Give credit to CNN for addressing the gross disenfranchisement of our military personnel. Sadly, their coverage doesn't go nearly far enough.
Monday, October 27, 2008
Results of the second survey, conducted between 16-20 October, shows that career military members remain solidly behind the GOP nominee. Seventy-one percent of those polled for the latest survey are supporting Mr. McCain, compared to only 25% for his Democratic opponent, Senator Barack Obama.
In the Times' previous poll, published in late September, McCain held a 68-23% lead.
The new survey also affirms other trends from the earlier survey. Last month, 42% of military respondents said that the candidate's character was the most important factor in deciding who to vote for. In the latest poll, almost half (49%) listed character as the deciding factor. Twenty-five percent listed the economy as the most important factor, while only 16% said the War in Iraq was the most critical issue.
Participants also suggested that not enough attention is being paid to military concerns. By an overwhelming margin (70-12%), respondents said the presidential candidates are not devoting sufficient attention to issues affecting the armed forces, and those who serve.
Military support for John McCain also extended to his running mate, Alaska Governor Sarah Palin. Forty-five percent of those surveyed said Palin was better prepared to lead the country, if necessary. Forty-two percent believe that Obama's running mate, Delaware Senator Joe Biden, is better qualified to step in as commander-in-chief.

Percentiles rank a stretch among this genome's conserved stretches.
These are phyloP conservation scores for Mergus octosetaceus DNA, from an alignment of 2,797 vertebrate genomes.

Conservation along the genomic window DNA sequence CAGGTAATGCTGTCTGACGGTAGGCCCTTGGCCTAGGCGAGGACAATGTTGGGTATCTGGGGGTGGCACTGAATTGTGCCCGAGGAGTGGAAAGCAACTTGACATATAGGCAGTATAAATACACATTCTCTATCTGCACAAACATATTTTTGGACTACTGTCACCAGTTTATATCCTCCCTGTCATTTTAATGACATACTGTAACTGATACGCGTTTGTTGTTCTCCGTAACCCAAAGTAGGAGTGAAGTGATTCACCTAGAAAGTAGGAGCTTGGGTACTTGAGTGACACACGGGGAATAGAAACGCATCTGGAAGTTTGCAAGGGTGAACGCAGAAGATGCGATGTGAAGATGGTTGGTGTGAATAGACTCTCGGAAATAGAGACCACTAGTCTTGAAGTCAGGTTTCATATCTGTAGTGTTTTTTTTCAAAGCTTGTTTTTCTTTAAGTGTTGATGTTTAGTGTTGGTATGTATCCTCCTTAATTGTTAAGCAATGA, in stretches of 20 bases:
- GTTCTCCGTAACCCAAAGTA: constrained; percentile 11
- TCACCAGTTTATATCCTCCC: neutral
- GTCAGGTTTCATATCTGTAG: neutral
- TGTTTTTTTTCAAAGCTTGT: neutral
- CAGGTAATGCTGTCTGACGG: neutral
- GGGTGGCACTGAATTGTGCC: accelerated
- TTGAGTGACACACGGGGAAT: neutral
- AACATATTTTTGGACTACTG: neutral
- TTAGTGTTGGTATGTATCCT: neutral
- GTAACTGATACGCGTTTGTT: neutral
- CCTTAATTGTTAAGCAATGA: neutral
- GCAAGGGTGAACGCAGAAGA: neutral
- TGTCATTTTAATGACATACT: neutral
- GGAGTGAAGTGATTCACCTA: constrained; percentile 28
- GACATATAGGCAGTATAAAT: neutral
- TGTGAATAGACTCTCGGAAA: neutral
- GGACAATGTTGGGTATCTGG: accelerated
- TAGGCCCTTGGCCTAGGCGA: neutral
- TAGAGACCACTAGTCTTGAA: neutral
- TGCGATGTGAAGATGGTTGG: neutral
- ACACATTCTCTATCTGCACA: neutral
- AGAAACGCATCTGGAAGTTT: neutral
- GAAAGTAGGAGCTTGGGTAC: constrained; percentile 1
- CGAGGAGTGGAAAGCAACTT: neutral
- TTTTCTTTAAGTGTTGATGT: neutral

While the Military Times poll is considered a reliable gauge of career armed services personnel, it is a voluntary survey, based on participation by subscribers. Consequently, it is impossible to determine the margins of error normally associated with opinion polls. Times' editors also note that their subscribers tend to be older--and more conservative--than the military as a whole.
However, the publication's previous presidential survey indicated broad support for the GOP ticket. In that poll, Obama had a majority in only one military demographic--black members of the armed forces.
According to the U.K. Times, Kim Jong-Nam, the eldest son of Kim Jong-il, spent several hours in consultations with the doctor. Two days later, the same physician was spotted arriving at Charles de Gaulle Airport, in a car owned by the North Korean government. When questioned by reporters, the doctor did not deny that Pyongyang was his final destination.
Such reports suggest that Kim Jong-il remains gravely ill, after reportedly suffering a stroke in August. While state-run media in Pyongyang has dismissed such claims as a "whopping lie," the North Korean dictator has been absent from public view since that time. Earlier this month, North Korea released images of Kim reportedly inspecting a female army unit, but some experts believe they are file photographs, taken months ago.
Both U.S. and South Korean intelligence officials believe that Kim suffered a stroke, but they suggest his condition is improving--and that he remains firmly in charge of the DPRK. So far, analysts in Washington and Seoul have refused comment on the Japanese report, and what it might mean for the future of North Korea.
As we've noted in previous posts, Kim Jong-il has never clarified the succession issue, and it's unclear who might assume power upon his death. Kim Jong-Nam was once considered a prime candidate, but he reportedly fell out of favor after a series of diplomatic blunders, including his 2001 expulsion from Japan. The younger Kim got the boot after he tried to enter the country with a phony Dominican Republic passport, claiming that he wanted to visit Tokyo's Disneyland.
Since then, Kim Jong-Nam has spent much of his time in Europe and Asia, tending to his "business interests," code words for management of the family fortune, estimated at more than $1 billion. American intelligence analysts indicate that North Korea has a team of financial managers in Switzerland, handling investments for the "Dear Leader" and his closest relatives.